We did have tomatoes as our first course after the amuse. They were exquisite as described in the report.

I don't get back to Montreal nearly as often as I would like. I am originally from Brooklyn. Right now my two favorite cities to visit in the eastern half of N.A. are New York and Montreal (I consider Chicago in the western half). Toronto, Philadelphia and Boston are runners-up.

John Sconzo, M.D. aka "docsconz"

"Remember that a very good sardine is always preferable to a not that good lobster."

- Ferran Adria on eGullet 12/16/2004.

Docsconz - Musings on Food and Life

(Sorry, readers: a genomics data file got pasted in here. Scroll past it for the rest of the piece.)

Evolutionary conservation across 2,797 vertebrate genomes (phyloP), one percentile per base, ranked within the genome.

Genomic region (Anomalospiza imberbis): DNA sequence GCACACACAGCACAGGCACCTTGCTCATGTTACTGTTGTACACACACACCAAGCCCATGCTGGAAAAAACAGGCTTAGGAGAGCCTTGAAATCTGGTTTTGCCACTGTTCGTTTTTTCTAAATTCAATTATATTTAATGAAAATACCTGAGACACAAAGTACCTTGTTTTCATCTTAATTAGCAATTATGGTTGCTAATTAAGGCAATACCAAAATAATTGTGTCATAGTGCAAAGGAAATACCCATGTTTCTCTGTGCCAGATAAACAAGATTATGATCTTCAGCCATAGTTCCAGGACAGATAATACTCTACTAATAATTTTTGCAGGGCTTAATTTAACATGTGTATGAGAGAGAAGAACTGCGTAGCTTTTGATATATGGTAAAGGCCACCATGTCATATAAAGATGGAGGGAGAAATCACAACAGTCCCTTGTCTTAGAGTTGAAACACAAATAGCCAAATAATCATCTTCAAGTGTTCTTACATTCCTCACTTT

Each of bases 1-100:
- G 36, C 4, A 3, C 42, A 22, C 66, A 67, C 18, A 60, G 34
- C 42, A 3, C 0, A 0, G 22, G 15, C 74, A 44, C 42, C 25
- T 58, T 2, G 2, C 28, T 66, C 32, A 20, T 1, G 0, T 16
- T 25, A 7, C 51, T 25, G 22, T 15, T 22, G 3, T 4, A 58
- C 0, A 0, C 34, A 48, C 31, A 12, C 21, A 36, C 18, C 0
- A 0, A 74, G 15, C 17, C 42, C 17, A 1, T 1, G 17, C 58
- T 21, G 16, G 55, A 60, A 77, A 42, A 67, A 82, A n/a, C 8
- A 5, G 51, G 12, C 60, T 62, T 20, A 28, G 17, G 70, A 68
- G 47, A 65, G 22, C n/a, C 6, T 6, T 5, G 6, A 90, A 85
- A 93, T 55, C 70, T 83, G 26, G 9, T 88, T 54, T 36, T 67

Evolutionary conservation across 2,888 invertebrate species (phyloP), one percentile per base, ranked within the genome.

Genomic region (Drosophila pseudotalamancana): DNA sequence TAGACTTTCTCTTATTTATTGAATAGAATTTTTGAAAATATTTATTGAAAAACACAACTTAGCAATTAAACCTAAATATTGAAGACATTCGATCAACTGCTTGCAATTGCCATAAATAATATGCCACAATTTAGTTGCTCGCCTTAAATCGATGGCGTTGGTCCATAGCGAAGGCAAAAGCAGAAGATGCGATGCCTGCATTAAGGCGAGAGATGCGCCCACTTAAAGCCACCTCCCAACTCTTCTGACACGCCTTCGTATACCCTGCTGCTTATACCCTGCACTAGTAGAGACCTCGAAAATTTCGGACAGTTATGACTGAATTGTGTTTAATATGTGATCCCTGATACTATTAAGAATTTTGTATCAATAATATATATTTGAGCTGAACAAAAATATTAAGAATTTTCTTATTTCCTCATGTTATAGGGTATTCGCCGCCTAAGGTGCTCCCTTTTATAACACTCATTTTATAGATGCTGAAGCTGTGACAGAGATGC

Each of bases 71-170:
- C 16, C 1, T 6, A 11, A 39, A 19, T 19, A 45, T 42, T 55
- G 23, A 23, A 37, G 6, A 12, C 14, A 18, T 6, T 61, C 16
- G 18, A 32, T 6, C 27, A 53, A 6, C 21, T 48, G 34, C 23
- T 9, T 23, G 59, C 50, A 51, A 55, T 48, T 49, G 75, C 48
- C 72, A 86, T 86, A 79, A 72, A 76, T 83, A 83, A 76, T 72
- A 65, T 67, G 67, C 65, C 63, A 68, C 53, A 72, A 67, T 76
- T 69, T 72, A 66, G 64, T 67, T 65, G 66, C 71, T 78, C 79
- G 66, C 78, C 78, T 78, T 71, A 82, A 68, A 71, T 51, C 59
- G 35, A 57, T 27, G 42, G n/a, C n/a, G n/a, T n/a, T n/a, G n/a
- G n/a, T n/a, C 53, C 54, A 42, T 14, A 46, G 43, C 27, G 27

Slow Food Saratoga Region - Co-Founder

Twitter - @docsconz

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BTW, maybe I didn't get to see that menu long enough but I did not see any KID (babe goat) on the menu, there was foie gras (it was duck) which is highly recommended but was unavailable lat in the night, a fish and a organic pintade for game.

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i believe the KID arrivals are kind of on hold for a bit now... i believe the KID season is kind of winding down, as i understand. KID, i always laugh when i think about it. mmm... pan seared KID LOIN.

and the foie gras, yeah, it is selling like crazy man. tons of foie gras pass through those doors per week, it's madness!!!

"Bells will ring, ting-a-ling-a-ling, ting.... the bell... bing... 'moray" -John Daker

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and the foie gras, yeah, it is selling like crazy man.  tons of foie gras pass through those doors per week, it's madness!!!